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Is Betelgeuse shedding a planetary nebula?

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#1 Gvs

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Posted 14 February 2020 - 03:24 PM

After reading about 1987A event.  It was clear that that star underwent a shedding event 20000 year ago.

 

Is it possible that what we are currently witnessing something similar with Betelgeuse?

 

Credence to this, are observations done during December last year. 

 

Detail study of red giants within M62, Hyades or Coma clusters, can most likely provide additional information (or other open clusters), as they should have red giants within them, which must be further along in this phase of their stellar evolution.

 

Further more, given that most planetary nebula don't always look the same, it would be wise to see the correlation between mass, intrinsic brightness of a SN event and the stellar remnant, in order to validate our current theories on these events are yard sticks in cosmology. 


Edited by Gvs, 14 February 2020 - 03:30 PM.

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#2 photoracer18

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Posted 14 February 2020 - 04:00 PM

SN1987A progenitor was a B3 blue super-giant, Betelgeuse is an M1/2 red super-giant. The internal thermonuclear processes are different. Planetary nebula are most likely to be shed by massive hot stars (O-A-B and WR stars) not massive cool stars. Not counting binary systems. While Betelgeuse is showing a lot of odd "surface" features its solar wind produces a lot of dust because the outer layer is so far from the fusion region in the interior that the external temperature of its extended atmosphere is relatively low. If we believe some of the observations from the pre-telescope era Betelgeuse passed from the yellow super-giant phase to the red super-giant phase within recorded history. That puts it still a long time from the possible supernova era. They still don't know what star-forming region it may have been ejected from. Its motion does not directly point to any of the groups near it in Orion unless its motion was changed by another event. A lot of speculation at this point. That is normally what you get. Before SN1987A they did not think a blue super-giant could produce a Type II supernova either.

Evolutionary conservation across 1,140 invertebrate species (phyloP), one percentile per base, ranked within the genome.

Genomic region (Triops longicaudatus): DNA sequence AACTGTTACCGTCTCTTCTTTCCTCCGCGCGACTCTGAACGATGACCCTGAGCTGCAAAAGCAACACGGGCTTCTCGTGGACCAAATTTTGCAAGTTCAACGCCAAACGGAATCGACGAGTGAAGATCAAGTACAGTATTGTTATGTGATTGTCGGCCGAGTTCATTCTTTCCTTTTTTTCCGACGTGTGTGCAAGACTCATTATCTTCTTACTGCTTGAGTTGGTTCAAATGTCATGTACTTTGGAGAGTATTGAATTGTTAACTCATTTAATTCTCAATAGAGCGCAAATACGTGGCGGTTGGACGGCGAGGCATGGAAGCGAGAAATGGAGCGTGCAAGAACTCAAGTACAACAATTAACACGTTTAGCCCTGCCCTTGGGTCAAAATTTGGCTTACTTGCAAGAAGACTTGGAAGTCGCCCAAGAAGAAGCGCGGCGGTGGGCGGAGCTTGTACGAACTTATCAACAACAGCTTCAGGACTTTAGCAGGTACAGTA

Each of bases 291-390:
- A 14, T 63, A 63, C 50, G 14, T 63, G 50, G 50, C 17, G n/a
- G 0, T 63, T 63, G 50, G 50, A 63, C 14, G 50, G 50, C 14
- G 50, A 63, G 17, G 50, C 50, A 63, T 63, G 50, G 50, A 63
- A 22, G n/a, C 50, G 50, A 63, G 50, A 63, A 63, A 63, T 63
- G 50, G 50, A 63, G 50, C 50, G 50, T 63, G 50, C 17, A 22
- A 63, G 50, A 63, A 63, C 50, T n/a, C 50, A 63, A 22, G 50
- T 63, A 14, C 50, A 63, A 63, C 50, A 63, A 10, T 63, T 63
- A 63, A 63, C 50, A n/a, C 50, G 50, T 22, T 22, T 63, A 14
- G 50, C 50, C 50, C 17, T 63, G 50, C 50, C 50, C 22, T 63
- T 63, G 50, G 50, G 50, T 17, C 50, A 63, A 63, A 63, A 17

Edited by photoracer18, 14 February 2020 - 04:01 PM.

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#3 descott12

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Posted 14 February 2020 - 04:41 PM

I believe that planetary nebula are the end point of stars closer to a solar mass (+/- a few ) after they pass through the red giant phase and are heading toward a white dwarf.

Betelgeuse is a red supergiant and should end as a supernova although I was reading that it has blown off so much material already that it may fall below the minimum mass to go supernova.



#4 Redbetter

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Posted 14 February 2020 - 05:13 PM

Unlikely, since supernovae don't leave behind planetary nebulae.  Betelgeuse is likely to end up as a Type II supernova because it is a very massive red supergiant.  A neutron star or black hole will be left behind (I believe neutron star is most likely based on Betelgeuse' estimated mass.)  Planetary nebula arise from less massive progenitors (0.8 to 8 solar masses) that proceed through the asymptotic giant branch.  They have high mass loss during the AGB phase, and in the final stages the planetary nebula detaches and the star becomes a white dwarf.  That is my understanding anyway.




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